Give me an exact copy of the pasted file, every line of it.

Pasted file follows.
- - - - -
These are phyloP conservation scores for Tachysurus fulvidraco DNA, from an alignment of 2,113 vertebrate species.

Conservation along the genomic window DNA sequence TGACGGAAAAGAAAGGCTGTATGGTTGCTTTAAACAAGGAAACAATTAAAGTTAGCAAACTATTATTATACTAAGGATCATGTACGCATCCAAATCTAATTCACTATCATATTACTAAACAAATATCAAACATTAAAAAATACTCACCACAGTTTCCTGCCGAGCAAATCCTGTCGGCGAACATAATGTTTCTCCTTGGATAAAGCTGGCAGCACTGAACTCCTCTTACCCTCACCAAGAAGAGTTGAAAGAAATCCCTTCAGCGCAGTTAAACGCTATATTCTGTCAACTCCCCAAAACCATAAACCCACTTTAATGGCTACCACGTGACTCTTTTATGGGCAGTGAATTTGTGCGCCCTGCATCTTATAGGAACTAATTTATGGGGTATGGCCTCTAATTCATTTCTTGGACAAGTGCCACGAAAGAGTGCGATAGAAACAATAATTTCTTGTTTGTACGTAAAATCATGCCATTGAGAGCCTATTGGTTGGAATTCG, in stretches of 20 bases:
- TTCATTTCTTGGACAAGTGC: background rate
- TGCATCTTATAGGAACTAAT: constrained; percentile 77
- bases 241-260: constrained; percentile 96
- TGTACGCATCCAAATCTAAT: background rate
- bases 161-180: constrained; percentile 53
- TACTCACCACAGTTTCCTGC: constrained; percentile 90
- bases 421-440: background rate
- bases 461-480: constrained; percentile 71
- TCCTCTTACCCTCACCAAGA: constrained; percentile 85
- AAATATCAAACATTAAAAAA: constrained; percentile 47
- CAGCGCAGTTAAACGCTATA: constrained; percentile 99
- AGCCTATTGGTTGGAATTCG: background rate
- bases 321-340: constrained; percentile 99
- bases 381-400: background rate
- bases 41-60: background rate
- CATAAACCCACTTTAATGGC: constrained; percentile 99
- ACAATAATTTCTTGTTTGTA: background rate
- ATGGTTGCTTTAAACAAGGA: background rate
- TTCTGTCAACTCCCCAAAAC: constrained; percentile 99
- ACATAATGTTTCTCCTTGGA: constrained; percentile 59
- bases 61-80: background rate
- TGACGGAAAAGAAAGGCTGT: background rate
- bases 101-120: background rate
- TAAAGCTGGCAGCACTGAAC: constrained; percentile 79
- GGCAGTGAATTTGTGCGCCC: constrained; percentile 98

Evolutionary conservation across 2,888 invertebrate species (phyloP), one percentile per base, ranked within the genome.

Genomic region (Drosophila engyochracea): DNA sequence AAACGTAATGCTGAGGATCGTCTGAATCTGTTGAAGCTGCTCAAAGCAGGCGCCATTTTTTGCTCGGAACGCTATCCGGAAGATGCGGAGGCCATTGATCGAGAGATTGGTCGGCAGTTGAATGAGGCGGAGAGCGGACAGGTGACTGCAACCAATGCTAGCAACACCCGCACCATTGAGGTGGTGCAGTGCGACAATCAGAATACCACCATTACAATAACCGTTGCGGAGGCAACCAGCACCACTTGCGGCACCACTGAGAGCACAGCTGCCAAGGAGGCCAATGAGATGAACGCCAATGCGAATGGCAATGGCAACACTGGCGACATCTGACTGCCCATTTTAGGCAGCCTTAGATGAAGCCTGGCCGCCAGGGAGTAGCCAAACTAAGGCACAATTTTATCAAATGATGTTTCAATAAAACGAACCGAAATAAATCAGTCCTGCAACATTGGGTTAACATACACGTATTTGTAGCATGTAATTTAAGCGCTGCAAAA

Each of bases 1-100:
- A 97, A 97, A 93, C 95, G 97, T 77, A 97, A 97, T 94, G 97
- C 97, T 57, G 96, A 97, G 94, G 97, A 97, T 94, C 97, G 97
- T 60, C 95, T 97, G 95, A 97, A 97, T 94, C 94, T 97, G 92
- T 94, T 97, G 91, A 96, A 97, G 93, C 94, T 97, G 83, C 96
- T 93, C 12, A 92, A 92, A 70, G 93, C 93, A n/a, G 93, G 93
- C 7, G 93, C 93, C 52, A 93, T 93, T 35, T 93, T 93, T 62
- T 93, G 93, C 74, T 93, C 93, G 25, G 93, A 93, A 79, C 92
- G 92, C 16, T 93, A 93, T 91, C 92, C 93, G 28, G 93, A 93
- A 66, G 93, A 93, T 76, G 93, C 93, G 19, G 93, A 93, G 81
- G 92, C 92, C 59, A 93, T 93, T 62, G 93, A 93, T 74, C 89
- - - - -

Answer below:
These are phyloP conservation scores for Tachysurus fulvidraco DNA, from an alignment of 2,113 vertebrate species.

Conservation along the genomic window DNA sequence TGACGGAAAAGAAAGGCTGTATGGTTGCTTTAAACAAGGAAACAATTAAAGTTAGCAAACTATTATTATACTAAGGATCATGTACGCATCCAAATCTAATTCACTATCATATTACTAAACAAATATCAAACATTAAAAAATACTCACCACAGTTTCCTGCCGAGCAAATCCTGTCGGCGAACATAATGTTTCTCCTTGGATAAAGCTGGCAGCACTGAACTCCTCTTACCCTCACCAAGAAGAGTTGAAAGAAATCCCTTCAGCGCAGTTAAACGCTATATTCTGTCAACTCCCCAAAACCATAAACCCACTTTAATGGCTACCACGTGACTCTTTTATGGGCAGTGAATTTGTGCGCCCTGCATCTTATAGGAACTAATTTATGGGGTATGGCCTCTAATTCATTTCTTGGACAAGTGCCACGAAAGAGTGCGATAGAAACAATAATTTCTTGTTTGTACGTAAAATCATGCCATTGAGAGCCTATTGGTTGGAATTCG, in stretches of 20 bases:
- TTCATTTCTTGGACAAGTGC: background rate
- TGCATCTTATAGGAACTAAT: constrained; percentile 77
- bases 241-260: constrained; percentile 96
- TGTACGCATCCAAATCTAAT: background rate
- bases 161-180: constrained; percentile 53
- TACTCACCACAGTTTCCTGC: constrained; percentile 90
- bases 421-440: background rate
- bases 461-480: constrained; percentile 71
- TCCTCTTACCCTCACCAAGA: constrained; percentile 85
- AAATATCAAACATTAAAAAA: constrained; percentile 47
- CAGCGCAGTTAAACGCTATA: constrained; percentile 99
- AGCCTATTGGTTGGAATTCG: background rate
- bases 321-340: constrained; percentile 99
- bases 381-400: background rate
- bases 41-60: background rate
- CATAAACCCACTTTAATGGC: constrained; percentile 99
- ACAATAATTTCTTGTTTGTA: background rate
- ATGGTTGCTTTAAACAAGGA: background rate
- TTCTGTCAACTCCCCAAAAC: constrained; percentile 99
- ACATAATGTTTCTCCTTGGA: constrained; percentile 59
- bases 61-80: background rate
- TGACGGAAAAGAAAGGCTGT: background rate
- bases 101-120: background rate
- TAAAGCTGGCAGCACTGAAC: constrained; percentile 79
- GGCAGTGAATTTGTGCGCCC: constrained; percentile 98

Evolutionary conservation across 2,888 invertebrate species (phyloP), one percentile per base, ranked within the genome.

Genomic region (Drosophila engyochracea): DNA sequence AAACGTAATGCTGAGGATCGTCTGAATCTGTTGAAGCTGCTCAAAGCAGGCGCCATTTTTTGCTCGGAACGCTATCCGGAAGATGCGGAGGCCATTGATCGAGAGATTGGTCGGCAGTTGAATGAGGCGGAGAGCGGACAGGTGACTGCAACCAATGCTAGCAACACCCGCACCATTGAGGTGGTGCAGTGCGACAATCAGAATACCACCATTACAATAACCGTTGCGGAGGCAACCAGCACCACTTGCGGCACCACTGAGAGCACAGCTGCCAAGGAGGCCAATGAGATGAACGCCAATGCGAATGGCAATGGCAACACTGGCGACATCTGACTGCCCATTTTAGGCAGCCTTAGATGAAGCCTGGCCGCCAGGGAGTAGCCAAACTAAGGCACAATTTTATCAAATGATGTTTCAATAAAACGAACCGAAATAAATCAGTCCTGCAACATTGGGTTAACATACACGTATTTGTAGCATGTAATTTAAGCGCTGCAAAA

Each of bases 1-100:
- A 97, A 97, A 93, C 95, G 97, T 77, A 97, A 97, T 94, G 97
- C 97, T 57, G 96, A 97, G 94, G 97, A 97, T 94, C 97, G 97
- T 60, C 95, T 97, G 95, A 97, A 97, T 94, C 94, T 97, G 92
- T 94, T 97, G 91, A 96, A 97, G 93, C 94, T 97, G 83, C 96
- T 93, C 12, A 92, A 92, A 70, G 93, C 93, A n/a, G 93, G 93
- C 7, G 93, C 93, C 52, A 93, T 93, T 35, T 93, T 93, T 62
- T 93, G 93, C 74, T 93, C 93, G 25, G 93, A 93, A 79, C 92
- G 92, C 16, T 93, A 93, T 91, C 92, C 93, G 28, G 93, A 93
- A 66, G 93, A 93, T 76, G 93, C 93, G 19, G 93, A 93, G 81
- G 92, C 92, C 59, A 93, T 93, T 62, G 93, A 93, T 74, C 89